University of Vermont

Erickson - Teaching
 Winter Sport Culture, Community, and Economy

“The rituals of sport engage more people in a shared experience than any other institution or cultural activity today.” - Varda Burstyn

(with a hint of a "Lord of the Rings" theme)

Nate Simpson,
too cool for words

DAY 1 - Saturday, March 13, 2004

Morning: Burlington, VT to Franconia, NH
Afternoon: Tour of New England Ski Museum; Break in North Conway, NH; Travel to Maine
Evening: Pineland Farms, New Gloucester, ME
A gracious wind strolled through the parking lot of UVM’s Aiken Building as a group of intrepid academics shuffled hither with their belongings consisting of snow slashing equipment.  Their ears pricked for the sound of their leader and inspirational guru, none other than Jon Erickson, The Economist.  He arrived in a large motorized chariot gleaming in the brisk overcast light, the color of baleen.  After the fellowship loaded their belongings into the belly of the traveling beast of burden they were off, taking the path of the jet stream east to New Hampshire.

Once the destination of Franconia Notch was attained all gasped with anticipation at the sight of the New England Ski Museum; a milestone of winter sports culture enthusiasts, smack at the bottom of the dueling gondolas of Cannon Mountain ski resort and pinned into place by the opposing steep faced peaks of the beautiful and daunting notch.  The students also looked longingly to the Cannon lodge where a great feast was to be ravaged by the hungry travelers.  A large rest for the students and a good break from the flurrying winter winds of the White Mountains.

Once fully refueled the group sought more tight lodgings in the nearby New England Ski Museum to weather a building storm.  It was here that the travelers were visited by their elder winter spirits, idols of the past who created skiing from scratch throughout Vermont, New Hampshire, New York and Maine a true time of ingenuity when the land was still young and fresh (well not really).  The fellowship was presented with old tactics and equipment used by their past relations, and sites where skiing once flourished but now have grown quiet and been reclaimed by the land.  We marveled at the history of the conservation corp. work groups during the depression, Ski Trains from the cities, jumping, and the Olympics.  The vision culminated with the holy shrine of all New England skiers – the cloak worn by local legend and euro-slayer Bode Miller.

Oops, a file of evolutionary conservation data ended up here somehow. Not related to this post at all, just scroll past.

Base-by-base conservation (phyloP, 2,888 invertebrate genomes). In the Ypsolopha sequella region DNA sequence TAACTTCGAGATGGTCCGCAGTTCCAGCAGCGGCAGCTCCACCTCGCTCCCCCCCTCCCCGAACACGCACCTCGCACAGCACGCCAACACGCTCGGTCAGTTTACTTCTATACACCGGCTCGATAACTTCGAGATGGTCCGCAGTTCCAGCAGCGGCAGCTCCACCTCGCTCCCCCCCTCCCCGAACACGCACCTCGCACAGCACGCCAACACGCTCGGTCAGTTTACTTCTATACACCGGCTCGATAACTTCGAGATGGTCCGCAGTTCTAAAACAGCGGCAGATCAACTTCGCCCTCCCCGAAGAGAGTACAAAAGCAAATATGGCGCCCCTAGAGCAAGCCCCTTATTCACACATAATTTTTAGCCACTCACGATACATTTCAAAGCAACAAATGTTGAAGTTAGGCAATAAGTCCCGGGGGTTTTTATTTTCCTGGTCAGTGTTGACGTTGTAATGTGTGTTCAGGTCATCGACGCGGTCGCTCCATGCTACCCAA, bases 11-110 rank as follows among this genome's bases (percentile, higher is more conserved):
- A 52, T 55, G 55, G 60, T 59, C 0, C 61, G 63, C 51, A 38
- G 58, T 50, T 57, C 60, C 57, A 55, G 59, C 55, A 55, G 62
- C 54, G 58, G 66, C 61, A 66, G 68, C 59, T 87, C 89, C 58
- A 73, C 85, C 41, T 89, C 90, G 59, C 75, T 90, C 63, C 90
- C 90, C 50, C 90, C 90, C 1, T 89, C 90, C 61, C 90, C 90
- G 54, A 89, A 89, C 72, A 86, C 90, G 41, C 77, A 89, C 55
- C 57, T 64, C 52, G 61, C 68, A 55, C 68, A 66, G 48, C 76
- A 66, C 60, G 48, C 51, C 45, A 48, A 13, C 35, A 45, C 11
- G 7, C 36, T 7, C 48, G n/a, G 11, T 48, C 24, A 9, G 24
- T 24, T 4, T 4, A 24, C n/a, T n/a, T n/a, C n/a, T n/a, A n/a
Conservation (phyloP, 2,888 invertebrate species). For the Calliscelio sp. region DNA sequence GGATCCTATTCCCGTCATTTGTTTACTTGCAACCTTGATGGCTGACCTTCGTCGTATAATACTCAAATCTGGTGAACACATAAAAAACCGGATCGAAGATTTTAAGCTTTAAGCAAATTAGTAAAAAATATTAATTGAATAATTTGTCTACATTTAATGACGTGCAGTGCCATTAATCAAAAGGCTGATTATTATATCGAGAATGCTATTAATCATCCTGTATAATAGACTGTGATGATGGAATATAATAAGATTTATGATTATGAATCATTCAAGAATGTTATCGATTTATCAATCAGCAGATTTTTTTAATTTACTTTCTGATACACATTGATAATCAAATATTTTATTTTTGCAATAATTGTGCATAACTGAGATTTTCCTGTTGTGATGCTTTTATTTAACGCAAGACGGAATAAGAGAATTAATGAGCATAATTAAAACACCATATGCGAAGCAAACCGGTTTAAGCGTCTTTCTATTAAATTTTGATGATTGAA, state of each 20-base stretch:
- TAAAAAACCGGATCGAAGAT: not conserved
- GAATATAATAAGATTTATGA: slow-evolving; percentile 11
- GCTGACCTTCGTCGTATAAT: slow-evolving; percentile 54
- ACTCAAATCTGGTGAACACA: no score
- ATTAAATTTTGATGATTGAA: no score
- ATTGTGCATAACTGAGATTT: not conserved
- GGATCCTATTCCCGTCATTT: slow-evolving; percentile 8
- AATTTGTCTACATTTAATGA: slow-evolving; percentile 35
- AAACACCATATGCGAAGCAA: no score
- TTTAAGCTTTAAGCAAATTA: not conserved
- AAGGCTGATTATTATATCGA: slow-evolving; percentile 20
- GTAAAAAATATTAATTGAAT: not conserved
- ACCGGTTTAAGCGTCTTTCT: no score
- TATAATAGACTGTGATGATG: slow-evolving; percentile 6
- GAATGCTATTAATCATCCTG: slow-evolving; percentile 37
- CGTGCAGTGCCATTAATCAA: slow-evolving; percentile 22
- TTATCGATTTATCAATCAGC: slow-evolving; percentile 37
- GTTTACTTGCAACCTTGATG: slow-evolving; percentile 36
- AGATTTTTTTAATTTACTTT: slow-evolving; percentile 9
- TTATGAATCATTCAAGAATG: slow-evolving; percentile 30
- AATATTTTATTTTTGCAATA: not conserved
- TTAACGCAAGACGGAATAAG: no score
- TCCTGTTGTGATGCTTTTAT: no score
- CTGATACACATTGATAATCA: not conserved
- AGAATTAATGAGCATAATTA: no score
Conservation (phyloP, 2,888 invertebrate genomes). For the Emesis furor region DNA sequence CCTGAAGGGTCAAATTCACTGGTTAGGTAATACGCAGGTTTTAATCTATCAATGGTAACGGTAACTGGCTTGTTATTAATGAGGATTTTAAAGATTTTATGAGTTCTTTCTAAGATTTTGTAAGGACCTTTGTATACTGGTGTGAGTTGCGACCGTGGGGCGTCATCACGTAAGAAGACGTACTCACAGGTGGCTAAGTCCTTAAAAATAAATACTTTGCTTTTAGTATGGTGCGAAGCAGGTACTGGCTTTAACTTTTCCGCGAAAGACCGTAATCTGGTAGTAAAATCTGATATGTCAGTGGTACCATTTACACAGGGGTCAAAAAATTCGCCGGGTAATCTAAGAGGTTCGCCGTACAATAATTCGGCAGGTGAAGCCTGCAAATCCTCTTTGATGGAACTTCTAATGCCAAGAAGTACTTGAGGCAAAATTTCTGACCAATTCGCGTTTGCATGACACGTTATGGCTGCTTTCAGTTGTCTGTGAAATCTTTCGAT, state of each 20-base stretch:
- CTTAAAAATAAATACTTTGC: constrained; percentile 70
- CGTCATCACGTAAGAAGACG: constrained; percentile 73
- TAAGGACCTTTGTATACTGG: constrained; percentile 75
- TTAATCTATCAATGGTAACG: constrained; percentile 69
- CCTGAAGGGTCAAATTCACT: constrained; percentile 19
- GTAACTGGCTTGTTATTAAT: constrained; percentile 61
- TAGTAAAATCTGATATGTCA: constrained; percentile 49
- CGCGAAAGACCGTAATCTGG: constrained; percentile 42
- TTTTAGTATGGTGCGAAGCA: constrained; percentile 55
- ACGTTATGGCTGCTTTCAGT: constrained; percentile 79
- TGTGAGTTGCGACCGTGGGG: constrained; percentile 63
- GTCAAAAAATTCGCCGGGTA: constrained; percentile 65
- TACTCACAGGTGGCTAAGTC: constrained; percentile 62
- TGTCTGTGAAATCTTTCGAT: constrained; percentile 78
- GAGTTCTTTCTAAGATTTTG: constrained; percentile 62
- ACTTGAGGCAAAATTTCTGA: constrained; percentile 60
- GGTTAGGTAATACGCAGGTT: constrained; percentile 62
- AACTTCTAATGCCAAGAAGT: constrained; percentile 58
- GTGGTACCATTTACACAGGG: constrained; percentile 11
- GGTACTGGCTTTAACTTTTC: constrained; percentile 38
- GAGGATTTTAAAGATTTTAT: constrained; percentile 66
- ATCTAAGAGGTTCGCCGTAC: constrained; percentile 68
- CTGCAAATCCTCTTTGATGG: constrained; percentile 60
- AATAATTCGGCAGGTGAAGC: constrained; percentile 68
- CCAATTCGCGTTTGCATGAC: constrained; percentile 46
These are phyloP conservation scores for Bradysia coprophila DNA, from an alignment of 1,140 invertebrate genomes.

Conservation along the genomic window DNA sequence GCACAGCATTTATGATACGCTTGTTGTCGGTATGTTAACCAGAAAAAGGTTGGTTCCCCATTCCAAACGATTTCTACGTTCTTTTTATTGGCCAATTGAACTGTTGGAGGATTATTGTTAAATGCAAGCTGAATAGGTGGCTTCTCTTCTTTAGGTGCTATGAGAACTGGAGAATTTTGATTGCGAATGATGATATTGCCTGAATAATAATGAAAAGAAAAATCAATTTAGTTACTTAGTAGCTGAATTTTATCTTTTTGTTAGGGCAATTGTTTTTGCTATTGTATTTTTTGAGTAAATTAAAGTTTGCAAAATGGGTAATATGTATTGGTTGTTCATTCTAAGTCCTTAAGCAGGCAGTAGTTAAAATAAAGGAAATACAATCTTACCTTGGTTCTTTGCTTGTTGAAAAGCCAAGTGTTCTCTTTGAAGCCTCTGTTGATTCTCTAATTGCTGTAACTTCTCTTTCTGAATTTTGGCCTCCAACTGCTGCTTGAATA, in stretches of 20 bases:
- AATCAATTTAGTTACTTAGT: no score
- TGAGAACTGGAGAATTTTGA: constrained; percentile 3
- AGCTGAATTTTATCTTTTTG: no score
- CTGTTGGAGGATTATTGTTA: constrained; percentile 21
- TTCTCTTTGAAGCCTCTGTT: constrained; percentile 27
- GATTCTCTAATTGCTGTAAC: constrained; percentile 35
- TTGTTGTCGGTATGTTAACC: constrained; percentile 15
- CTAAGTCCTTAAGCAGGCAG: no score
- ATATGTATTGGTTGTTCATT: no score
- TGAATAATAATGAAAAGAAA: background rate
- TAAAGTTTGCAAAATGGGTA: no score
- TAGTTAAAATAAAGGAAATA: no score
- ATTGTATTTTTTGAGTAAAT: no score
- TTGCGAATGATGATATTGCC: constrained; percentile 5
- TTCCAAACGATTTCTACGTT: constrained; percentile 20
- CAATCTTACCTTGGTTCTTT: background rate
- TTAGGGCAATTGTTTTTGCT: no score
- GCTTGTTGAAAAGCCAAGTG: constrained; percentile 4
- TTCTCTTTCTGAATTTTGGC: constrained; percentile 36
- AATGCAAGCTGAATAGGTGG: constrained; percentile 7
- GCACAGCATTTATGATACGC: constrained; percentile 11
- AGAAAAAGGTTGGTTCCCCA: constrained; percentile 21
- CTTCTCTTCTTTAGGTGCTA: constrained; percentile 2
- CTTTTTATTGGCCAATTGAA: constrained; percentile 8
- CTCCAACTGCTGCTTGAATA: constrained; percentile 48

The history of New England skiing may date back to 1882 when the Norske Ski Club of Berlin, New Hampshire was organized by resident Norwegians as the first
modern ski club in the United States.  Since that time there has been a number of firsts throughout New England, including: the first modern downhill event in Moosilauke, New Hampshire in 1927; the first ski train from Boston to Warner, New Hampshire in 1929; some of the first cut ski trails by the Civilian Conservation Corp. (CCC) in 1933; the first rope tow in Woodstock, Vermont in 1935.  Looking back, our ski heritage runs deep in New England, a heritage that blossomed through the 1950s and 60s with rope tows and community ski hills throughout the region.  The days of a hill in each town and village throughout northern New England are long gone, but some of the legends live on through this museum.  The class tried to imagine hurtling themselves down fields of snow, leather-strapped to a couple of long flat pieces of wood with no wax, edges, and certainly no helmets!
Upon completion of their ancestral meditation, the travelers once again loaded into the chariot and fled the high   snowy passes of  the White Mountains for the nearest commercial city, as mountain ice axers jeered them on:  North Conway the home of shopping for things.  With a looming trip across New Hampshire and Maine the ensemble thought it appropriate to disperse throughout the un-walled city to discover what they could of sales.  At the specified time of reassembly, two were missing, and a search team quickly was created to stand around and crack jokes until Nick and Alex returned.

The journey did not end in New Hampshire however, for they were to travel on into the eastern skies to the ocean land  of Maine to find beds for the evening.  It was here that it seemed all doors were closed to the travelers, not one friendly home could be found by the increasingly discouraged group.  That is until Coach Kris came to their rescue and showed the members of the chariot van how to really Maguire [inside joke].  It was Kris, the coach of top athletes of Maine, that led them to the last friendly house before the end of the road, and the last house having enough beds, showers, kitchen space, and entertainment that the travelers would see for the remainder of their quest.
Once at the house there was one more obstacle to overcome before the group could throw their beaten bodies down for the night, warding off the wildlife that had encroached upon the home during man’s absence from the site.  Wild sheep had taken over the basement of one of the out buildings and had entrenched themselves behind a veritable wall of hay and feces.  Closer to everyone’s fears was the enchanted monster of Mai ne – the giant land lobster – growing up to twelve feet in length and well known for its tenacious tendencies.

Once the wild was under wraps the Economist and the Coach provided a great feast and told the tired travelers of what was in store for them in the coming days.   

Scott Braaten, dreaming of crossing over, to snowboarding
Sunday, March 14, 2004